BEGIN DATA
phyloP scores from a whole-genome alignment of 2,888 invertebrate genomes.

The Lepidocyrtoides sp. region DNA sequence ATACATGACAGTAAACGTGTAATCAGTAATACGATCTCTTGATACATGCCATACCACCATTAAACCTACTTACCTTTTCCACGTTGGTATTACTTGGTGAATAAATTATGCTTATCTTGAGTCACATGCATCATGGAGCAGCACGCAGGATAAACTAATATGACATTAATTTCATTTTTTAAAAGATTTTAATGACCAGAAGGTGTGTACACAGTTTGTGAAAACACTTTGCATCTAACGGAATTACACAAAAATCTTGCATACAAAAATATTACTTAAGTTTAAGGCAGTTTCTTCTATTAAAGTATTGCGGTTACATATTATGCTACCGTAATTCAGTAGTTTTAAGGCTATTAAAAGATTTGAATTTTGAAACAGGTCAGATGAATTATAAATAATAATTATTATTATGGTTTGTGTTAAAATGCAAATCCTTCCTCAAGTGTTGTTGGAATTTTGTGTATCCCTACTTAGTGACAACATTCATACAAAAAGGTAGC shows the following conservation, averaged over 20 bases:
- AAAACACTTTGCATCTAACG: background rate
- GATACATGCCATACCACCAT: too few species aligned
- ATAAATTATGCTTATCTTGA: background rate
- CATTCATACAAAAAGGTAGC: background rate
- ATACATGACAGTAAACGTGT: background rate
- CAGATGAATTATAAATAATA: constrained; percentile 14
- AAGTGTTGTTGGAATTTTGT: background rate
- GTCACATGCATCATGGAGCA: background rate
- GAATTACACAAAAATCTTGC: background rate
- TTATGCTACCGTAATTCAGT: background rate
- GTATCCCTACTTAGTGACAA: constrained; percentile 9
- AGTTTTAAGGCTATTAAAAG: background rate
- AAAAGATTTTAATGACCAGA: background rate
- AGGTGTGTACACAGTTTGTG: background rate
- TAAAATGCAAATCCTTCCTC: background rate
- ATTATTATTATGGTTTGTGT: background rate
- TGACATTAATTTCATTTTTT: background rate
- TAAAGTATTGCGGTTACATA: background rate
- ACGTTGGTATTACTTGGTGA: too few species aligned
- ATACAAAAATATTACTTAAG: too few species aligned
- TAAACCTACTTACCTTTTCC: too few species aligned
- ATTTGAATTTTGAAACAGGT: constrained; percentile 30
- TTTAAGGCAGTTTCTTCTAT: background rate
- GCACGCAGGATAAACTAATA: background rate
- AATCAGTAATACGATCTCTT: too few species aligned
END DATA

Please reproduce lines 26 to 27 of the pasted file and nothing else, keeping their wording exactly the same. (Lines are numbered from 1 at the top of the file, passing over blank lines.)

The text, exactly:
- GCACGCAGGATAAACTAATA: background rate
- AATCAGTAATACGATCTCTT: too few species aligned